So David hid in the field, and when the New Moon feast came, the king sat down to eat. He sat in his customary place by the wall, opposite Jonathan, and Abner sat next to Saul, but David’s place was empty.
Saul said nothing that day, for he thought, “Something must have happened to David to make him ceremonially unclean—surely he is unclean.” But the next day, the second day of the month, David’s place was empty again. Then Saul said to his son Jonathan, “Why hasn’t the son of Jesse come to the meal, either yesterday or today?”
Jonathan answered, “David earnestly asked me for permission to go to Bethlehem. He said, ‘Let me go, because our family is observing a sacrifice in the town and my brother has ordered me to be there. If I have found favor in your eyes, let me get away to see my brothers.’ That is why he has not come to the king’s table.”
Saul’s anger flared up at Jonathan and he said to him, “You son of a perverse and rebellious woman! Don’t I know that you have sided with the son of Jesse to your own shame and to the shame of the mother who bore you? As long as the son of Jesse lives on this earth, neither you nor your kingdom will be established. Now send someone to bring him to me, for he must die!”
“Why should he be put to death? What has he done?” Jonathan asked his father. But Saul hurled his spear at him to kill him. Then Jonathan knew that his father intended to kill David.
Jonathan got up from the table in fierce anger; on that second day of the feast he did not eat, because he was grieved at his father’s shameful treatment of David. In the morning Jonathan went out to the field for his meeting with David. He had a small boy with him, and he said to the boy, “Run and find the arrows I shoot.” As the boy ran, he shot an arrow beyond him. When the boy came to the place where Jonathan’s arrow had fallen, Jonathan called out after him, “Isn’t the arrow beyond you?” Then he shouted, “Hurry! Go quickly! Don’t stop!” The boy picked up the arrow and returned to his master. (The boy knew nothing about all this; only Jonathan and David knew.) Then Jonathan gave his weapons to the boy and said, “Go, carry them back to town.”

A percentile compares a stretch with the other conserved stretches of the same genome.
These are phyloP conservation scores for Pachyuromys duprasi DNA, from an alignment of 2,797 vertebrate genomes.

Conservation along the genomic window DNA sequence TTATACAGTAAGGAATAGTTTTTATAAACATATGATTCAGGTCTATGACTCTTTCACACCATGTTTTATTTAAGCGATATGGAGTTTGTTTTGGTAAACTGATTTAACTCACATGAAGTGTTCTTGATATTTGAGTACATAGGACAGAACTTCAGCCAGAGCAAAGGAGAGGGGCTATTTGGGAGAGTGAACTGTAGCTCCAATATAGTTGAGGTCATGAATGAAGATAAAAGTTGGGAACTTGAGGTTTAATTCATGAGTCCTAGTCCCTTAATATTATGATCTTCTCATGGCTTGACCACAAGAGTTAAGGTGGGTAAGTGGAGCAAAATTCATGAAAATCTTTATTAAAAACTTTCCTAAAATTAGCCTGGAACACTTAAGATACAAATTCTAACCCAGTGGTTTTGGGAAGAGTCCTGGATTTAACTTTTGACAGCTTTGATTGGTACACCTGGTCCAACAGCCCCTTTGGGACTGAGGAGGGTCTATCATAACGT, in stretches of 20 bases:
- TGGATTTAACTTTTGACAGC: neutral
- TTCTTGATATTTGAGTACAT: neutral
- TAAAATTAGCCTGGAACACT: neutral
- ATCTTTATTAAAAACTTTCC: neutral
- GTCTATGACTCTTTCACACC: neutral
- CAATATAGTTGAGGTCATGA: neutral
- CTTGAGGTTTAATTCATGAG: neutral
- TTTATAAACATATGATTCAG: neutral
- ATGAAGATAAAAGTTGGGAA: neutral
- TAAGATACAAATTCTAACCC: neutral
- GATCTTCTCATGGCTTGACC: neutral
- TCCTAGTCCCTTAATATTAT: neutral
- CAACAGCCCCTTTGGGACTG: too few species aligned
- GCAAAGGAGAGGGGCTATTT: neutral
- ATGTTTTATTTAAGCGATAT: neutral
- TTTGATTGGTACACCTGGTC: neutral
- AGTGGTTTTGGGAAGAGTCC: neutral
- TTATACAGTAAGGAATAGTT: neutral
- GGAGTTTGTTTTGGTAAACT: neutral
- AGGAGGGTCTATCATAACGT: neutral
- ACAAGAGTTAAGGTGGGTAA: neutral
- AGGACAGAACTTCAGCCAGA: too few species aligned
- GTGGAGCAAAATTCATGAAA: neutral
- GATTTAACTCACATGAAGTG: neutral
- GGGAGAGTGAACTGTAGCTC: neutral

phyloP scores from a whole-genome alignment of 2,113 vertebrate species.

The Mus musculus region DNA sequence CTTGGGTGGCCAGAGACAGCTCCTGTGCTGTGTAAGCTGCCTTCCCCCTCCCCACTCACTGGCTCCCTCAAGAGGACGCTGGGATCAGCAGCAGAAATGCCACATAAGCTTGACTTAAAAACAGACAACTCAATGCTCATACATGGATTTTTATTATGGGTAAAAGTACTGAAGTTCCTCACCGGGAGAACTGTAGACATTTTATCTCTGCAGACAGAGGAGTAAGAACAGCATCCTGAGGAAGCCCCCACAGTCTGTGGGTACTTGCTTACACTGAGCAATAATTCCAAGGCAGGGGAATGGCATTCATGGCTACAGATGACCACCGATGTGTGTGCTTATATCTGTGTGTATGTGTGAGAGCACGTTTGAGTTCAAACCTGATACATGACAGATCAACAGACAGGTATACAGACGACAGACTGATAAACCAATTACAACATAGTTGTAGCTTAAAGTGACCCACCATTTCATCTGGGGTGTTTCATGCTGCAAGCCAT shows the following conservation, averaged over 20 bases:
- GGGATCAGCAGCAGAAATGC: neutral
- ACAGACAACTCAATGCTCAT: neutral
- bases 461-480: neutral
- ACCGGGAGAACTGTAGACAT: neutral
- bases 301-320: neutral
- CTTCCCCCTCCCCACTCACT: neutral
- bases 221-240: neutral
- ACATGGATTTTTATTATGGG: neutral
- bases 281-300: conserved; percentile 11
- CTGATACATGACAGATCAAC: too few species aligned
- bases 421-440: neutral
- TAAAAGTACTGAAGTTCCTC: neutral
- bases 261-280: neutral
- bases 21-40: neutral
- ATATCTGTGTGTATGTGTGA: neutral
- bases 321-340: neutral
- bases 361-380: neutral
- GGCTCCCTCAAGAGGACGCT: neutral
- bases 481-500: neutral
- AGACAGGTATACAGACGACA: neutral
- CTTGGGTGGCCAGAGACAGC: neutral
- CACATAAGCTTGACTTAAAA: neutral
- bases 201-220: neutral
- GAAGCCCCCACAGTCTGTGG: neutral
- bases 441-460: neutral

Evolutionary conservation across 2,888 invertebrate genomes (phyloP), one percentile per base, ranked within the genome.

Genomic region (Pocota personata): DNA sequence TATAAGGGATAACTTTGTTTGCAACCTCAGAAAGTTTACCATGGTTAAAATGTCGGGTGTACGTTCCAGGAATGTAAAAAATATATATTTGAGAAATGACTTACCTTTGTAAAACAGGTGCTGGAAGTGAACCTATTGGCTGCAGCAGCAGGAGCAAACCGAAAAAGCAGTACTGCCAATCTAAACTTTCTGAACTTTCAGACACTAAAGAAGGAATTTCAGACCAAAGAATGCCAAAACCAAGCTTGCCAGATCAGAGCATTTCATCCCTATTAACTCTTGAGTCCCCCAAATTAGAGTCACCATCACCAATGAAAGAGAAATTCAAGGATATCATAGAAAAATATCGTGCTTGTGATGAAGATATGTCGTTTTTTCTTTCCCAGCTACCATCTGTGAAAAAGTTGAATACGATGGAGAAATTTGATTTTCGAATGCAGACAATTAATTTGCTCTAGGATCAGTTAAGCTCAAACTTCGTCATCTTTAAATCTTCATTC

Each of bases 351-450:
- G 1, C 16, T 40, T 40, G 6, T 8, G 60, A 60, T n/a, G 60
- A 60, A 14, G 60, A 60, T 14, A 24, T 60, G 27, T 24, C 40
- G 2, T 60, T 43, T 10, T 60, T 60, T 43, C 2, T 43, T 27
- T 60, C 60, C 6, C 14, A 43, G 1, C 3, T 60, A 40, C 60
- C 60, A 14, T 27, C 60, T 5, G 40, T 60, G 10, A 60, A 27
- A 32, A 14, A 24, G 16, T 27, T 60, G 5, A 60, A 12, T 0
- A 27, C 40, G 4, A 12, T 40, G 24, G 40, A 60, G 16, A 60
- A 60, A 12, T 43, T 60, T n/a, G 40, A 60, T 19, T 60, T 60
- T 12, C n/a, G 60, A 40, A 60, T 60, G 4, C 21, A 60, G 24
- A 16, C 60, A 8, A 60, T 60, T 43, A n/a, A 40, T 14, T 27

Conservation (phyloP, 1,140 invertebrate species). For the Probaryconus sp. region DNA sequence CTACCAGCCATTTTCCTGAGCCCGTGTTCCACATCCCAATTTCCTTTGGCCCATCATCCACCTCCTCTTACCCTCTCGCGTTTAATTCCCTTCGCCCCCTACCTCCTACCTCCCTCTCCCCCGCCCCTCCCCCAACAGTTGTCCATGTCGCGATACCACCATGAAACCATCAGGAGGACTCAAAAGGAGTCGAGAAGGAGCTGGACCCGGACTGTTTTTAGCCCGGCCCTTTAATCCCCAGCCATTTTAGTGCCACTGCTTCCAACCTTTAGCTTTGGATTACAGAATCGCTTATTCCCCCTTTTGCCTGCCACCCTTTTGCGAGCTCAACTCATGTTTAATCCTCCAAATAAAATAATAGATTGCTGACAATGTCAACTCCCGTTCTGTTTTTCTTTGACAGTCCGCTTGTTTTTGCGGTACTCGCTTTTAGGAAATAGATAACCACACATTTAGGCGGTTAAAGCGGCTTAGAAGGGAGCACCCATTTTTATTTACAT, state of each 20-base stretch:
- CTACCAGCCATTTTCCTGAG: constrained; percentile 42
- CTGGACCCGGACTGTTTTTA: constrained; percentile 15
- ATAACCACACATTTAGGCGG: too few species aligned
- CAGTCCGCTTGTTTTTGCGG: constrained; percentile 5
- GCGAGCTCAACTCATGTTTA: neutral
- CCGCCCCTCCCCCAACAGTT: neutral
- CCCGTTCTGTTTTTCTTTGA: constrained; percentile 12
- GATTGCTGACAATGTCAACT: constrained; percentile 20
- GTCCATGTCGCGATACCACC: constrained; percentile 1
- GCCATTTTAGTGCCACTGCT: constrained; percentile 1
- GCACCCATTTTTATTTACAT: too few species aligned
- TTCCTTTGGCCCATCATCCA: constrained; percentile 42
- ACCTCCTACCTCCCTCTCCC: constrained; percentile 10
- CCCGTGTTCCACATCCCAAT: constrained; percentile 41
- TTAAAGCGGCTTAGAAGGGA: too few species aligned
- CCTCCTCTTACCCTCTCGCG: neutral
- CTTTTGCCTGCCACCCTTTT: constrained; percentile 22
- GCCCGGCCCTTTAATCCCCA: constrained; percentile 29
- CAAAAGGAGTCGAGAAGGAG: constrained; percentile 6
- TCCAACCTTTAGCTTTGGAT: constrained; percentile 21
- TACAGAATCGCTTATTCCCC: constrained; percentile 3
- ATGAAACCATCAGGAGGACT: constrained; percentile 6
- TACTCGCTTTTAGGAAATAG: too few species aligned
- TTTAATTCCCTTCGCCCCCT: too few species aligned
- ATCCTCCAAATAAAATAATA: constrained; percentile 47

After the boy had gone, David got up from the south side of the stone and bowed down before Jonathan three times, with his face to the ground. Then they kissed each other and wept together—but David wept the most.
Jonathan said to David, “Go in peace, for we have sworn friendship with each other in the name of the Lord, saying, ‘The Lord is witness between you and me, and between your descendants and my descendants forever.’” Then David left, and Jonathan went back to the town.
While David was at Horesh in the Desert of Ziph, he learned that Saul had come out to take his life. And Saul’s son Jonathan went to David at Horesh and helped him find strength in God. “Don’t be afraid,” he said. “My father Saul will not lay a hand on you. You will be king over Israel, and I will be second to you. Even my father Saul knows this.” The two of them made a covenant before the Lord. Then Jonathan went home, but David remained at Horesh.